University of California Berkeley’s transactions because these anti- Semites may
well have sold their holdings to friends of Israel.
Don’t you think
that’s good for us? I do.JOCK L. FALKSON
Sir, – We get the
impression that university campuses are a universal seat of anti-Israel and
anti-Zionist bias. But that’s not always the case.
At the University of
Western Australia in Perth, students celebrated Israel’s Independence Day by
dressing up a local statue known as “Eliza” in the Israeli flag for all to see.
This was publicized in The Maccabean, the local Jewish community
HENRY KAYE Ashkelon Sir, – The intolerable hypocrisy of
Western society in its inability to call out Islamic leaders for their
oppressive policies and behaviors (“Pontificating hypocrites,” Comment &
Features, April 29) must be addressed more vigorously.
The hypocrisy is
further aggravated by the egregious phenomenon of “Israel Apartheid
It is high time that various capitals celebrated “Islamic Terror
Week.” This could be held at different times of the year – September in New
York, July in London, etc.LOUIS GARB
Jerusalem Strengthen the bond
– Reader Ida Selavan Schwarcz (“Loosen the bond,” Letters, April 29) comments
that Israel Bonds “(are) not a gift... (but) a loan that must be repaid with
interest.” While she construes this as a negative, in reality the fact that
Israel has maintained a perfect repayment record of principal and interest on
every Israel bond it has issued is a source of tremendous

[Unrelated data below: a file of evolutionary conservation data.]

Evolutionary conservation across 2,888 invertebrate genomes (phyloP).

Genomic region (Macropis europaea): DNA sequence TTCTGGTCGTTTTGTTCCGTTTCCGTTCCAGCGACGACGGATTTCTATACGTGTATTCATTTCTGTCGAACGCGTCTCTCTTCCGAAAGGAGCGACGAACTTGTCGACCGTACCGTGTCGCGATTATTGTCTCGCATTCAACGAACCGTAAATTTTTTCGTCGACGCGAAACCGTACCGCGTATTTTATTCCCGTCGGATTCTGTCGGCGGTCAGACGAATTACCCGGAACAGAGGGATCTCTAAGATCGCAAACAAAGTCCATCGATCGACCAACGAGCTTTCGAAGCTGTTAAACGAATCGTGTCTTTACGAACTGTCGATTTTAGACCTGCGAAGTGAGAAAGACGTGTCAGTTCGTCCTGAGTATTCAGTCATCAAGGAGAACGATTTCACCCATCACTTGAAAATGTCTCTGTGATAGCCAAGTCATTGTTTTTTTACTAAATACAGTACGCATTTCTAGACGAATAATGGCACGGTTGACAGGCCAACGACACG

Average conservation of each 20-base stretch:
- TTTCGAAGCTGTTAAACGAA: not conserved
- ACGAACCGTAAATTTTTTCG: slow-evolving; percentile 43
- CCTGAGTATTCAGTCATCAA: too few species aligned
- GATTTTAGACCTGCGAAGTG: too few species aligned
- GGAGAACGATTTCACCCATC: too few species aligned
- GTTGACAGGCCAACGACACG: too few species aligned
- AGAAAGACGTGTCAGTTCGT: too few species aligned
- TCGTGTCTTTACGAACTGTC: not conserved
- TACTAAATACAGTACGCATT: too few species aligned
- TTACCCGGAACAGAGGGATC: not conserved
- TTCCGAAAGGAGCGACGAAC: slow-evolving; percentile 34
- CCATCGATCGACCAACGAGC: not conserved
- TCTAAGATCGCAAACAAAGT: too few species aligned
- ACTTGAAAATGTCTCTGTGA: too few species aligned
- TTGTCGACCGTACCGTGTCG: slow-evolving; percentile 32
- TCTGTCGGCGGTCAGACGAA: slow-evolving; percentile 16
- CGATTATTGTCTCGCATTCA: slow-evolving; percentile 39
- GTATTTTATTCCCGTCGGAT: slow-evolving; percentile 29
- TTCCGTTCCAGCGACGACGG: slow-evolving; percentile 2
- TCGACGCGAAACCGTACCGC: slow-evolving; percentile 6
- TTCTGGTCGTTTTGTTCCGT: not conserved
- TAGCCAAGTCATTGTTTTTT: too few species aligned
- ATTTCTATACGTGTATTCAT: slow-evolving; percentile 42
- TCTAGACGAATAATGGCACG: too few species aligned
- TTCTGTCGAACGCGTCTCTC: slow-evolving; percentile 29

Moreover, although Schwarcz points to expenses associated with the
Bonds operation, the truth is the organization is quite cost-effective. It is
important to remember that Israel Bonds is a broker-dealer and its operational
costs – approximately 3.0 percent of bonds sold – compare very favorably when
measured against those typically incurred by brokerage firms. In addition, we
continue to effectively reduce expenses through the introduction of new business
models, most especially our online investment site.
Finally, she asks:
“Isn’t it about time we disbanded this method of raising funds?” Perhaps she
should ask the Finance Ministry, which has raised the Israel Bonds goal for 2013
to unprecedented levels, underscoring the organization’s continued value to
Israel as an economic and strategic resource.IZZY TAPOOHI
writer is president and CEO of the Development Corporation for Israel/Israel
Bonds Royalty pain
Sir, – I fail to understand why the government of Israel has
any role in setting the price of books or the level of author royalties. These
should be the preserve of normal commercial negotiations (“Livnat bill hopes to
raise authors’ earnings, lower book prices,” April 26).
legislation would definitely be to the detriment of consumers of Israeli
literature, who are likely to number in the few thousands and could well be
deterred by the higher prices demanded by a small potential market.
curious to know whether such literature would be available for computer
download, and whether the legislation would cover such sales. Surely,
availability in this manner will result in even fewer sales in hard copy and the
bankruptcy of even more independent retailers.
Perhaps authors of Israeli
literature would be better served by collectively exploiting the low-cost,
wide-distribution route allowed by Internet publishing rather than their
relatively weak position in regard to negotiations with publishers.ALAN